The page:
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Mike Riddle of Sherwood Park, Alta., jumps into the lights and snow to a third place in ski halfpipe at a World Cup event in Rosa Khutor, Russia, last February.

Mike Ridewood/The Canadian Press

Ask world champion Mike Riddle to explain ski halfpipe and he'll offer a snappy reply. "I'm pretty tired of telling people that I do what Shaun White does, but on skis," Riddle says.

What Shaun White does is fly through the air on a snowboard, twisting, flipping and spinning his way to two Olympic gold medals and millions of dollars from sponsorship deals. Riddle and his fellow halfpipe competitors do much the same thing on skis and, with his sport making its Winter Games debut in Sochi, he might not have to keep explaining himself.

Halfpipe is one of two freestyle skiing events that have been added to the Olympic program, along with slopestyle. Both have been lifted from the wildly popular X Games, along with several other events, as the International Olympic Committee continues its quest to make the Olympics more appealing to a younger audience.

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Halfpipe involves skiers travelling down a 150-metre long funnel of snow, riding up the embankments along the way to perform a variety of tricks. Each embankment is about seven metres high and they are separated by about 20 metres of flat snow. A panel of five judges, each scoring out of 100, awards points based on overall impression, taking into account altitude, style and technical difficulty. Top scores are typically in the high 80s.

"The cool way to explain it is when you are airing out of the pipe, the most awe-inspiring thing is, it's 22 feet high and we're airing 15 to 20 feet out of it, so you are 40 feet off the ground. It's almost four storeys off the ground," Riddle says enthusiastically. "So it's pretty exciting to watch."

Athletes for this event come in all sizes but they share a few things in common – no excess bulk, lots of strength and supreme skiing technique. The Chinese have tried turning gymnasts into halfpipe specialists with mixed results. While many of the athletes could perform the tricks, their skiing wasn't good enough. Canada has become a force in all the Olympic freestyle disciplines, which include aerials, moguls, cross, halfpipe and slopestyle.

Riddle of Sherwood Park, Alta., and Rosalind Groenewoud of Calgary are both gold-medal hopes at Sochi in ski halfpipe. Groenewoud, who had surgery on both knees last December, won the 2011 world championships and placed second in the World Cup standings last season. There are plenty of other medal contenders, including 2010 Olympic champion Alex Bilodeau in moguls, and the Canadian Freestyle Ski Association is targeting six medals in total. Twenty athletes have been selected so far (the six-member skicross team will be announced this week).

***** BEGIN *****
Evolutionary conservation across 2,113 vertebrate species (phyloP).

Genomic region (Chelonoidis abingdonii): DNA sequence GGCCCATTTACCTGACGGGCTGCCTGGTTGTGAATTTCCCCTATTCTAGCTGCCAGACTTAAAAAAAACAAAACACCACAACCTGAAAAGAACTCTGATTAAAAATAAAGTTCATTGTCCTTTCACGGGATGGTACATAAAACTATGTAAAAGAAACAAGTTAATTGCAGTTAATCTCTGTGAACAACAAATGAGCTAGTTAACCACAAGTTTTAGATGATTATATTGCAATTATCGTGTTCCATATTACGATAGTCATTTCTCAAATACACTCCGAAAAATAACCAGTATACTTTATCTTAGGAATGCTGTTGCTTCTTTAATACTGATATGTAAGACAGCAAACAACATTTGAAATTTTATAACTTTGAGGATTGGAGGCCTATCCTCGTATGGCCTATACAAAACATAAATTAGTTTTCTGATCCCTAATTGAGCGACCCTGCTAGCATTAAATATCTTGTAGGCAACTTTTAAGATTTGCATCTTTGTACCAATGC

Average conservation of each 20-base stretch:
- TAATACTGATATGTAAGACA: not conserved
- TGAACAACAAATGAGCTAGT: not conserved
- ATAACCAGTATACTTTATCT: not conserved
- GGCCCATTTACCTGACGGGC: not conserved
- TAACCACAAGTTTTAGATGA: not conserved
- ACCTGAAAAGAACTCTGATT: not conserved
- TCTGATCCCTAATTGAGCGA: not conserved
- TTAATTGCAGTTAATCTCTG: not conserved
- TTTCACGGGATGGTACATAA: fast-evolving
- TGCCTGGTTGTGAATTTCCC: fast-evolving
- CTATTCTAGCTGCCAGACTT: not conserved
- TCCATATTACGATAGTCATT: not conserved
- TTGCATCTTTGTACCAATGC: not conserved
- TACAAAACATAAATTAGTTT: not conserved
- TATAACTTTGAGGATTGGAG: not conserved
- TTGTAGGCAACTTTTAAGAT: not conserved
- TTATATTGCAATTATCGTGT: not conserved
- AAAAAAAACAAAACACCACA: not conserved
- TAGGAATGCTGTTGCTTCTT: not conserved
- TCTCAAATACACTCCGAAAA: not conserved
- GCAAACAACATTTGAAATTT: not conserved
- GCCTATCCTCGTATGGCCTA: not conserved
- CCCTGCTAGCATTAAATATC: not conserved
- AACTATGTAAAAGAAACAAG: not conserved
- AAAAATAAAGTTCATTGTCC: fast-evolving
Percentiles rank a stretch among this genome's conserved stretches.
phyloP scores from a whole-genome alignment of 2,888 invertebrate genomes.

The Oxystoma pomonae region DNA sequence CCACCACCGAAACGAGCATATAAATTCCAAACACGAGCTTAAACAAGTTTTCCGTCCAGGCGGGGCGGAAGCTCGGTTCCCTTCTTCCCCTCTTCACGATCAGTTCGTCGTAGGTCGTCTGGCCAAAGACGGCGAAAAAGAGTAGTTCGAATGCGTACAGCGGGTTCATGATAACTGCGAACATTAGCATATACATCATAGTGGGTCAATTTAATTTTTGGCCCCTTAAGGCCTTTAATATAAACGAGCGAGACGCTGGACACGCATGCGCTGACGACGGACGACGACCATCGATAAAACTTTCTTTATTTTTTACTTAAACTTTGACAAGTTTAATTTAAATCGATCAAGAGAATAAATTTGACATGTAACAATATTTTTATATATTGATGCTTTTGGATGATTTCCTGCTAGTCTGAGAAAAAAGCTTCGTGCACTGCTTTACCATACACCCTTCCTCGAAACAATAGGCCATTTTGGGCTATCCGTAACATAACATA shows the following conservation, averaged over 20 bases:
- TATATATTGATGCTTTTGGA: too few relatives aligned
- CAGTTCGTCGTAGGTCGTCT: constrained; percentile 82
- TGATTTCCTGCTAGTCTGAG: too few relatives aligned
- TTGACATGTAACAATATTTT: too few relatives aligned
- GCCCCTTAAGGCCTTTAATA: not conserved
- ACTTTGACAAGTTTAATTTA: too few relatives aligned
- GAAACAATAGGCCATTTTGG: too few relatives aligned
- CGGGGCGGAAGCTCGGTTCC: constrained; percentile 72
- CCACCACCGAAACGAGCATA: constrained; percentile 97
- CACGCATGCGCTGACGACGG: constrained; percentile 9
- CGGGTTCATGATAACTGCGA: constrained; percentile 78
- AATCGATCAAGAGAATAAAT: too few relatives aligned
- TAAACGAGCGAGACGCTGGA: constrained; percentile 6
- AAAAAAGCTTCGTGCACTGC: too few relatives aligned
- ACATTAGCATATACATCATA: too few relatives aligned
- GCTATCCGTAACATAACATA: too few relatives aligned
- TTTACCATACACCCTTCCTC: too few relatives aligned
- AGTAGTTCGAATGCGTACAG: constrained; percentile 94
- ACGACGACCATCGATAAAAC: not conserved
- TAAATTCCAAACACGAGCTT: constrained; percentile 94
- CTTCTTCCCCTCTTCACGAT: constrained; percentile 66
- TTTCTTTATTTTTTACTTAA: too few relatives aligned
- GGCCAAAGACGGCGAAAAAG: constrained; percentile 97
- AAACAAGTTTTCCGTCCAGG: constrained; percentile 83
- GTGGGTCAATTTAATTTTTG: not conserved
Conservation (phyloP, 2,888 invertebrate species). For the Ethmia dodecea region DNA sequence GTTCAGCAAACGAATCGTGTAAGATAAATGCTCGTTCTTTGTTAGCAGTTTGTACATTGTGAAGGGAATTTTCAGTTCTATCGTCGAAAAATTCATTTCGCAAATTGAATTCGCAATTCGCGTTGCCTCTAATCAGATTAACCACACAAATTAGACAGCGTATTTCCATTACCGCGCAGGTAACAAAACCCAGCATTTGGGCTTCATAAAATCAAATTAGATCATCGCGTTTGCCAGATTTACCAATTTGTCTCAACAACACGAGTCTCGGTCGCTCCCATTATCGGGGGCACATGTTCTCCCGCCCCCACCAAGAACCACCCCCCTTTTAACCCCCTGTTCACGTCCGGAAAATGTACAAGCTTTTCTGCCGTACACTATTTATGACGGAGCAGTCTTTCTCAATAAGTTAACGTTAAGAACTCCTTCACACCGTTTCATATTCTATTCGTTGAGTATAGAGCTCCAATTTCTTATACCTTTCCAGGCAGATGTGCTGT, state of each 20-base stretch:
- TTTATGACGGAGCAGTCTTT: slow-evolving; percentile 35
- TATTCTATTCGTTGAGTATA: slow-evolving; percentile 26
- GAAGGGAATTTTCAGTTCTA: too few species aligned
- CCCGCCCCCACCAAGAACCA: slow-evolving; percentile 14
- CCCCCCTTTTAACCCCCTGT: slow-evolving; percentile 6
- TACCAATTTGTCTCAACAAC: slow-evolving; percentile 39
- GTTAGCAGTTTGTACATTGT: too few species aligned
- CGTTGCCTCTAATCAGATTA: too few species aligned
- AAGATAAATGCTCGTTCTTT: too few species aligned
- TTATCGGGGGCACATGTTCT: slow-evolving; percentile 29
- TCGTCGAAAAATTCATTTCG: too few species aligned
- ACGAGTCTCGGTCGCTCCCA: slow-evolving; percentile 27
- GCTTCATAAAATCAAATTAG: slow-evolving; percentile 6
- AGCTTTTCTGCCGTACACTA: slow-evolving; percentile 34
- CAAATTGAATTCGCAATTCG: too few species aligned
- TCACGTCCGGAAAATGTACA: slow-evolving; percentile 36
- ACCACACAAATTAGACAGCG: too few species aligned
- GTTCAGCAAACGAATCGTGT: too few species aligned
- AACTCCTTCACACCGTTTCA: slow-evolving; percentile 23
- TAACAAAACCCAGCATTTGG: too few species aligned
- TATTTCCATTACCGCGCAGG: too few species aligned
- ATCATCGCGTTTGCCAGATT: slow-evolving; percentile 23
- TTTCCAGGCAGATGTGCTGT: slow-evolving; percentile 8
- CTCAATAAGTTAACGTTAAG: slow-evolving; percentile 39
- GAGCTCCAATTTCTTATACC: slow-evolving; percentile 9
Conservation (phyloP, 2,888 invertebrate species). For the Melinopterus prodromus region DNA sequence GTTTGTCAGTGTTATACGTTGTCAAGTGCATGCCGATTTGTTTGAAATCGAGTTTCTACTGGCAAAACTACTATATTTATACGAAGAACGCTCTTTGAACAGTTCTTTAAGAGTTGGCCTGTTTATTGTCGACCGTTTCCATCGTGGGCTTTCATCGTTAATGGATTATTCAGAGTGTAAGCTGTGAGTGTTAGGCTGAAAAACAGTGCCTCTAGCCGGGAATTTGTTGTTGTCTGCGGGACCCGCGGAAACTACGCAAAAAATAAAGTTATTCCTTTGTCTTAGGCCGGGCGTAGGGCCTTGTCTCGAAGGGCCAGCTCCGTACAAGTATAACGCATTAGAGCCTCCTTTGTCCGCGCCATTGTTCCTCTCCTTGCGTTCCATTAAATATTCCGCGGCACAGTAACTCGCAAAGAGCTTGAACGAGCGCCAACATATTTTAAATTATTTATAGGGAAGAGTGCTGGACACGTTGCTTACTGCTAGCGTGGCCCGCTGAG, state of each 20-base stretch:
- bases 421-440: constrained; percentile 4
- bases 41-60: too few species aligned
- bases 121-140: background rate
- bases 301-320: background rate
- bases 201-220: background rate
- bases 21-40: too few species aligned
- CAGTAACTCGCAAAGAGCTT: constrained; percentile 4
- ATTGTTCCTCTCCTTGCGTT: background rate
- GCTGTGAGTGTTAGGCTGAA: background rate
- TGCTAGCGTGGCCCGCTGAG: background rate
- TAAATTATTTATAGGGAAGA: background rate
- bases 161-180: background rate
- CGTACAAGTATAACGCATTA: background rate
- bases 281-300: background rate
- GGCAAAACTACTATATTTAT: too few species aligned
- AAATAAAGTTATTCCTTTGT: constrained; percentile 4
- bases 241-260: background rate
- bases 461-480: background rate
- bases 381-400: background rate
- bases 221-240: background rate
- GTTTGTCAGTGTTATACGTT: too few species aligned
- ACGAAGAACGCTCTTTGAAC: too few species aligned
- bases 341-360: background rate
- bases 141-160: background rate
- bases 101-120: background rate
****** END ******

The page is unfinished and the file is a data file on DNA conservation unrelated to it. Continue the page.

Although 27, Riddle began seriously concentrating on halfpipe only seven years ago. He'd been skiing since 11, heading to Jasper or Banff in Alberta as often as possible with his parents and siblings. He tried downhill racing but it never stuck. Then one day he saw some kids doing freestyle and decided to give it a try. By 2006 he was competing in both slopestyle and halfpipe, and eventually focused on halfpipe in 2008, figuring it had a shot at being included in the Olympics.

All four men on the Canadian ski halfpipe team – Riddle, Justin Dorey of Vernon, B.C., Noah Bowman of Calgary and Matt Margetts of Penticton, B.C. – were schedueld to compete at the X Games last week in Colorado. Groenewoud and fellow Canadian team member Megan Gunning of Edmonton were to be featured in the women's halfpipe in Colorado. Now it is off to training camp in Europe before heading to Sochi.

Riddle placed third in a test event at Sochi last year and says he's planning a few new tricks for the Games next month. But much depends on the weather, with clear skies and warm temperatures his preferred conditions.

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There is something bittersweet about the Olympics for the Canadians. Sarah Burke, a gold-medal favourite who spent years fighting to get halfpipe into the Games, died during training in 2012 and the loss casts a long shadow over the Canadian team.

Riddle will especially feel the absence of his close friend. He and Burke often competed at the same events and lived near each other. "Her passing was pretty hard on me," he says. "I know that she would have wanted us to keep pushing the sport and go to the Olympics and represent Canada as best as we could. … She is going to be on our minds a lot the whole time we are there."

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About the Author
European Correspondent

Paul Waldie has been an award-winning journalist with The Globe and Mail for more than 10 years. He has won three National Newspaper Awards for business coverage and been nominated for a Michener Award for meritorious public service journalism. He has also won a Sports Media Canada award for sports writing and authored a best-selling biography of the McCain family. More


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